A recent convert from Christianity to Islam, Bashir Masi knew nothing of his new faith.
He could not describe a single tenet of Islam, nor remember the Qalma, the Muslim declaration of faith, nor name his own children, who have adopted Muslim names.
He, his wife Amna and their six children, converted to Islam 15 days ago. “We are happy now we are Muslim,” said Mr Masi, 45. “It is a great religion.”
The Masis’s conversion is typical of the vulnerability of Christians in Pakistan, many of whom live under the threat of persecution, death and who have suffered waves of violence directed against them and their churches.
In February about 400 people attacked and burnt a church in the southern city of Sukkur after accusations that a local Christian had burned pages from the Koran.
After a similar allegation last November a Muslim mob wielding axes and sticks set fire to three churches, a dozen houses, three schools, a dispensary, a convent and two parsonages.
The attacks were the worst on Pakistan’s Christian community since 2002, when Muslim fanatics led an assault on a church with grenades on Christmas Day. Three young girls were killed in that attack, at Chianwala, 40 miles north of Lahore.
The Masis were “invited” to convert by the local Muslim town mayor, Nazim Sahib as they call him, who doubles as the owner of the basic compound they had shared with their extended family.
Since converting, the family, which comes from Pakistan’s underclass of sweepers, has moved to a better house, been given a better sweeping job and been ostracised by other members of the 30-strong Christian community, including their family.
Their village is part of a sprawling suburb of Mingora in Swat in northern Pakistan, an area where an intolerant and doctrinaire interpretation of Islam is increasingly popular.
They moved there over three years ago from Sialkot in the Punjab in search of work.
Some 90 per cent of the 15 million Christians in Pakistan trace their ancestry to the “untouchable” Hindu Chuhra caste from Sialkot, where mass conversions began during the 19th century under British rule.
Mr Masi’s ancestors probably converted to Christianity to improve their lot; now he is banking on another change of faith in the hope of transforming his family’s fortunes.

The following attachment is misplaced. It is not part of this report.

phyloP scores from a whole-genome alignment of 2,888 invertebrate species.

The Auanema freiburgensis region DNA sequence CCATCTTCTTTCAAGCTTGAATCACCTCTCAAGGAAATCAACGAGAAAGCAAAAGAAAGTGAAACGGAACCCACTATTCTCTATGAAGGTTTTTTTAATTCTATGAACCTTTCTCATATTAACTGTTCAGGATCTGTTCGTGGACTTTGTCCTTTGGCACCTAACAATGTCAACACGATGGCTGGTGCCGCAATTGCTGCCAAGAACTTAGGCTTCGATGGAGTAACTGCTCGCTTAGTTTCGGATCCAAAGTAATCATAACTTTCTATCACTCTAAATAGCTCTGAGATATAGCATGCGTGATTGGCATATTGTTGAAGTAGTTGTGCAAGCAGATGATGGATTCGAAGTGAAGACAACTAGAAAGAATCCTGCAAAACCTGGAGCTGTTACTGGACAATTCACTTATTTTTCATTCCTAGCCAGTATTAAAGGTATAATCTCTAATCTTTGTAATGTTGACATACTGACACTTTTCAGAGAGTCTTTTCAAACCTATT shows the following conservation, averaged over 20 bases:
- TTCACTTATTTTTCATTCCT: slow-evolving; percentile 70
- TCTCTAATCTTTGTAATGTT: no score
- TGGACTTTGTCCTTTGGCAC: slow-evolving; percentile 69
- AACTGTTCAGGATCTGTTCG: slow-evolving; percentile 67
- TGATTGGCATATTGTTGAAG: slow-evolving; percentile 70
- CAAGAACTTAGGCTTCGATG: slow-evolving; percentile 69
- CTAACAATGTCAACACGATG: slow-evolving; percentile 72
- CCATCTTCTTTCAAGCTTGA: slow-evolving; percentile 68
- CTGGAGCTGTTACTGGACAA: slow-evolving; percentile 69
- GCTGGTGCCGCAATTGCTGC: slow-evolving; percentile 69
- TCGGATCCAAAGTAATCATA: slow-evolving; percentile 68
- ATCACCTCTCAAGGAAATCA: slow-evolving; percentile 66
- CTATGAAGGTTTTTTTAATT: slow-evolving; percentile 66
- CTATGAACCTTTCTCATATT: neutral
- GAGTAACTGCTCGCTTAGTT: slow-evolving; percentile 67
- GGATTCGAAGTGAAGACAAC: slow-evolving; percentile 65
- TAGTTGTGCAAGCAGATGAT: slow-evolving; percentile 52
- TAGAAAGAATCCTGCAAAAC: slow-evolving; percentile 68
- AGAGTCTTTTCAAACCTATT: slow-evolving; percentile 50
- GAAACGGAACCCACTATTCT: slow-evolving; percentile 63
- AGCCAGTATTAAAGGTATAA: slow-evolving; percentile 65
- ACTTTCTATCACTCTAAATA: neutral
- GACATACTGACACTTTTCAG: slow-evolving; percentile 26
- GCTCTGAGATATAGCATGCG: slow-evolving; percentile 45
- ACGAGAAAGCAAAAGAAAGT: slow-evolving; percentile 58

However, Group Capt Cecil Chaudhry, Pakistan’s self-appointed defender of the faith, contended that such conversions were not as innocent as depicted.
“It is more through fear that conversions have taken place. Our community is poor but it is not easy to break their faith,” he said. “After all the recent attacks the community is living in fear.”
Group Capt Chaudhry, twice decorated from Pakistan’s wars against India, knows something of anti-Christian discrimination personally. He was passed over for promotion by the Islamist-favouring dictator General Zia-ul-Huq.
He now heads several organisations championing Christian rights and lobbies the government of President Pervez Musharraf to change legislation that is prejudiced against Christians.
He has reacted strongly against the leadership since the president buckled under pressure from Islamists and gave up plans to change the way in which a controversial blasphemy law was implemented to discriminate against Christians. “Musharraf has still some way to go – he talks but says nothing of substance,” he said.
Group Capt Chaudhry has also battled, with partial success, to do away with an electoral system that separates Muslim and Christian voters and candidates that means that Christians are never properly represented in a constituency.
In Afghanistan earlier this year, a man faced the death penalty for converting to Christianity from Islam before international pressure led to him being freed.
In Pakistan, conversion is technically legal but those who do convert are dubbed “apostates” and often killed. Christian officials describe a large community of “secret Christians” made up of some government officials and prominent people who have converted to Christianity.